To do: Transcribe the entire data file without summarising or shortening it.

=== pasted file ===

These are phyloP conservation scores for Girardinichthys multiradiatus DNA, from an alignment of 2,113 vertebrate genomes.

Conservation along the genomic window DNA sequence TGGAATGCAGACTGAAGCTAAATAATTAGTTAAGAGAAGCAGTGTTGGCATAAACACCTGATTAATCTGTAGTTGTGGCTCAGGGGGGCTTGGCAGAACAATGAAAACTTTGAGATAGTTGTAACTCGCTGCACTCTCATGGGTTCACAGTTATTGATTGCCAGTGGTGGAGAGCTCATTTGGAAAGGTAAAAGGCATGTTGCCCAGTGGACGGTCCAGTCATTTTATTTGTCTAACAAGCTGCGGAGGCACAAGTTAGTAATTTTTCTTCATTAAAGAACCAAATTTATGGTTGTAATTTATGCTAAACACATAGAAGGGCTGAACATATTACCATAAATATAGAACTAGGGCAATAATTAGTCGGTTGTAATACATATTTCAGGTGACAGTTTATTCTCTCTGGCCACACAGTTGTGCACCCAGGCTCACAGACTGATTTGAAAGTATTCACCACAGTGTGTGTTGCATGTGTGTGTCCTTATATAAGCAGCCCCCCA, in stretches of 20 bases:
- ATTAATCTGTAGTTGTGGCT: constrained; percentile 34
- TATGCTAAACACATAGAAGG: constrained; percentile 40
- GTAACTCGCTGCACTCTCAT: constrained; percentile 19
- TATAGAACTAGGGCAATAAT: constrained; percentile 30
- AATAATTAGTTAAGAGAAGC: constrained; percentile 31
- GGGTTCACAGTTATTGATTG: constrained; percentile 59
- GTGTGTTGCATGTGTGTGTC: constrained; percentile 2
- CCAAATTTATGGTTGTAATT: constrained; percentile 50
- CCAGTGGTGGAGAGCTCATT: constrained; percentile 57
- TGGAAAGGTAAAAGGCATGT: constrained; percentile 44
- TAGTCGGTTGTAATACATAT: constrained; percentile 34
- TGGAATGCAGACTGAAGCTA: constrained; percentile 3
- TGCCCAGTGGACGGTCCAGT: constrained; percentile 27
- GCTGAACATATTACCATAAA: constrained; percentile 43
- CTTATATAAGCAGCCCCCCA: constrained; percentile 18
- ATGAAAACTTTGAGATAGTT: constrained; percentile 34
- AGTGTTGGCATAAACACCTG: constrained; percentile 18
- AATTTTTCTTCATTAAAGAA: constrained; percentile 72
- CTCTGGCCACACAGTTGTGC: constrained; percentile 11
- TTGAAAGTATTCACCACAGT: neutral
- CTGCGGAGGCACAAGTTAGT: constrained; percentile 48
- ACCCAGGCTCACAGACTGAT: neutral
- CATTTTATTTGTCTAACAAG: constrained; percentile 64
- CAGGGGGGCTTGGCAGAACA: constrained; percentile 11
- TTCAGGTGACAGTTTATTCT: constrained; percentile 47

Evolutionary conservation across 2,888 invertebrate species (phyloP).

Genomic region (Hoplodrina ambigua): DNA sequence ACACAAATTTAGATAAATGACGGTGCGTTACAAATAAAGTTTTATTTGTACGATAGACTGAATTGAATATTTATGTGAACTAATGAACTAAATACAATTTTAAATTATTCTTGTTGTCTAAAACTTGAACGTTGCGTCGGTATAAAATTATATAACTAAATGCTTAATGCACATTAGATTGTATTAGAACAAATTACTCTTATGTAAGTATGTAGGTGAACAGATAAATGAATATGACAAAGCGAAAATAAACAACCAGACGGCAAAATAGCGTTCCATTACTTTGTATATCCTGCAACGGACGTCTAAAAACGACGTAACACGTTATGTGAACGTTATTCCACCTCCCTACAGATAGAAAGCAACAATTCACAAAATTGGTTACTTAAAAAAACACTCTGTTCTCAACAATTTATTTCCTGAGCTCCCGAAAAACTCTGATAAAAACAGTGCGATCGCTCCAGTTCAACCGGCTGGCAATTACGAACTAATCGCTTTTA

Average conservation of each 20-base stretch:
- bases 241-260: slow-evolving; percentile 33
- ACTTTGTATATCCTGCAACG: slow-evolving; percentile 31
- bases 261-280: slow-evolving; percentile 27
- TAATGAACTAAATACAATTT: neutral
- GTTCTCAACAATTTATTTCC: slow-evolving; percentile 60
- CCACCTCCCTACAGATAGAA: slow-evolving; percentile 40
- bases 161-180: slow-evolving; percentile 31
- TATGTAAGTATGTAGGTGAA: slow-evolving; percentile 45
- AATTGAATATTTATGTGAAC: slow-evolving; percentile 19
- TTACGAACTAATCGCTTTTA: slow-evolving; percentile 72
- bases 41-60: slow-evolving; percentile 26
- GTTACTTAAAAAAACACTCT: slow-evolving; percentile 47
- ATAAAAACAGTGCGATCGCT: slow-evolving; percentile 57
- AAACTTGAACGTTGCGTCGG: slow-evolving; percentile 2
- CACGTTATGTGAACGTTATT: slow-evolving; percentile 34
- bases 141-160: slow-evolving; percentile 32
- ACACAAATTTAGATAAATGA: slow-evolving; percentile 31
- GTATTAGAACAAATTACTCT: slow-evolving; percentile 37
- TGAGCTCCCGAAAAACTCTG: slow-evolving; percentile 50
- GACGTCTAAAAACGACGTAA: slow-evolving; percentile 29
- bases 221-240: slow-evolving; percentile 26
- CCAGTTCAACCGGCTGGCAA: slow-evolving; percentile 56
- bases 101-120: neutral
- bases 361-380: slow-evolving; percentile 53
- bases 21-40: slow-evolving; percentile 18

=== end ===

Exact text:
These are phyloP conservation scores for Girardinichthys multiradiatus DNA, from an alignment of 2,113 vertebrate genomes.

Conservation along the genomic window DNA sequence TGGAATGCAGACTGAAGCTAAATAATTAGTTAAGAGAAGCAGTGTTGGCATAAACACCTGATTAATCTGTAGTTGTGGCTCAGGGGGGCTTGGCAGAACAATGAAAACTTTGAGATAGTTGTAACTCGCTGCACTCTCATGGGTTCACAGTTATTGATTGCCAGTGGTGGAGAGCTCATTTGGAAAGGTAAAAGGCATGTTGCCCAGTGGACGGTCCAGTCATTTTATTTGTCTAACAAGCTGCGGAGGCACAAGTTAGTAATTTTTCTTCATTAAAGAACCAAATTTATGGTTGTAATTTATGCTAAACACATAGAAGGGCTGAACATATTACCATAAATATAGAACTAGGGCAATAATTAGTCGGTTGTAATACATATTTCAGGTGACAGTTTATTCTCTCTGGCCACACAGTTGTGCACCCAGGCTCACAGACTGATTTGAAAGTATTCACCACAGTGTGTGTTGCATGTGTGTGTCCTTATATAAGCAGCCCCCCA, in stretches of 20 bases:
- ATTAATCTGTAGTTGTGGCT: constrained; percentile 34
- TATGCTAAACACATAGAAGG: constrained; percentile 40
- GTAACTCGCTGCACTCTCAT: constrained; percentile 19
- TATAGAACTAGGGCAATAAT: constrained; percentile 30
- AATAATTAGTTAAGAGAAGC: constrained; percentile 31
- GGGTTCACAGTTATTGATTG: constrained; percentile 59
- GTGTGTTGCATGTGTGTGTC: constrained; percentile 2
- CCAAATTTATGGTTGTAATT: constrained; percentile 50
- CCAGTGGTGGAGAGCTCATT: constrained; percentile 57
- TGGAAAGGTAAAAGGCATGT: constrained; percentile 44
- TAGTCGGTTGTAATACATAT: constrained; percentile 34
- TGGAATGCAGACTGAAGCTA: constrained; percentile 3
- TGCCCAGTGGACGGTCCAGT: constrained; percentile 27
- GCTGAACATATTACCATAAA: constrained; percentile 43
- CTTATATAAGCAGCCCCCCA: constrained; percentile 18
- ATGAAAACTTTGAGATAGTT: constrained; percentile 34
- AGTGTTGGCATAAACACCTG: constrained; percentile 18
- AATTTTTCTTCATTAAAGAA: constrained; percentile 72
- CTCTGGCCACACAGTTGTGC: constrained; percentile 11
- TTGAAAGTATTCACCACAGT: neutral
- CTGCGGAGGCACAAGTTAGT: constrained; percentile 48
- ACCCAGGCTCACAGACTGAT: neutral
- CATTTTATTTGTCTAACAAG: constrained; percentile 64
- CAGGGGGGCTTGGCAGAACA: constrained; percentile 11
- TTCAGGTGACAGTTTATTCT: constrained; percentile 47

Evolutionary conservation across 2,888 invertebrate species (phyloP).

Genomic region (Hoplodrina ambigua): DNA sequence ACACAAATTTAGATAAATGACGGTGCGTTACAAATAAAGTTTTATTTGTACGATAGACTGAATTGAATATTTATGTGAACTAATGAACTAAATACAATTTTAAATTATTCTTGTTGTCTAAAACTTGAACGTTGCGTCGGTATAAAATTATATAACTAAATGCTTAATGCACATTAGATTGTATTAGAACAAATTACTCTTATGTAAGTATGTAGGTGAACAGATAAATGAATATGACAAAGCGAAAATAAACAACCAGACGGCAAAATAGCGTTCCATTACTTTGTATATCCTGCAACGGACGTCTAAAAACGACGTAACACGTTATGTGAACGTTATTCCACCTCCCTACAGATAGAAAGCAACAATTCACAAAATTGGTTACTTAAAAAAACACTCTGTTCTCAACAATTTATTTCCTGAGCTCCCGAAAAACTCTGATAAAAACAGTGCGATCGCTCCAGTTCAACCGGCTGGCAATTACGAACTAATCGCTTTTA

Average conservation of each 20-base stretch:
- bases 241-260: slow-evolving; percentile 33
- ACTTTGTATATCCTGCAACG: slow-evolving; percentile 31
- bases 261-280: slow-evolving; percentile 27
- TAATGAACTAAATACAATTT: neutral
- GTTCTCAACAATTTATTTCC: slow-evolving; percentile 60
- CCACCTCCCTACAGATAGAA: slow-evolving; percentile 40
- bases 161-180: slow-evolving; percentile 31
- TATGTAAGTATGTAGGTGAA: slow-evolving; percentile 45
- AATTGAATATTTATGTGAAC: slow-evolving; percentile 19
- TTACGAACTAATCGCTTTTA: slow-evolving; percentile 72
- bases 41-60: slow-evolving; percentile 26
- GTTACTTAAAAAAACACTCT: slow-evolving; percentile 47
- ATAAAAACAGTGCGATCGCT: slow-evolving; percentile 57
- AAACTTGAACGTTGCGTCGG: slow-evolving; percentile 2
- CACGTTATGTGAACGTTATT: slow-evolving; percentile 34
- bases 141-160: slow-evolving; percentile 32
- ACACAAATTTAGATAAATGA: slow-evolving; percentile 31
- GTATTAGAACAAATTACTCT: slow-evolving; percentile 37
- TGAGCTCCCGAAAAACTCTG: slow-evolving; percentile 50
- GACGTCTAAAAACGACGTAA: slow-evolving; percentile 29
- bases 221-240: slow-evolving; percentile 26
- CCAGTTCAACCGGCTGGCAA: slow-evolving; percentile 56
- bases 101-120: neutral
- bases 361-380: slow-evolving; percentile 53
- bases 21-40: slow-evolving; percentile 18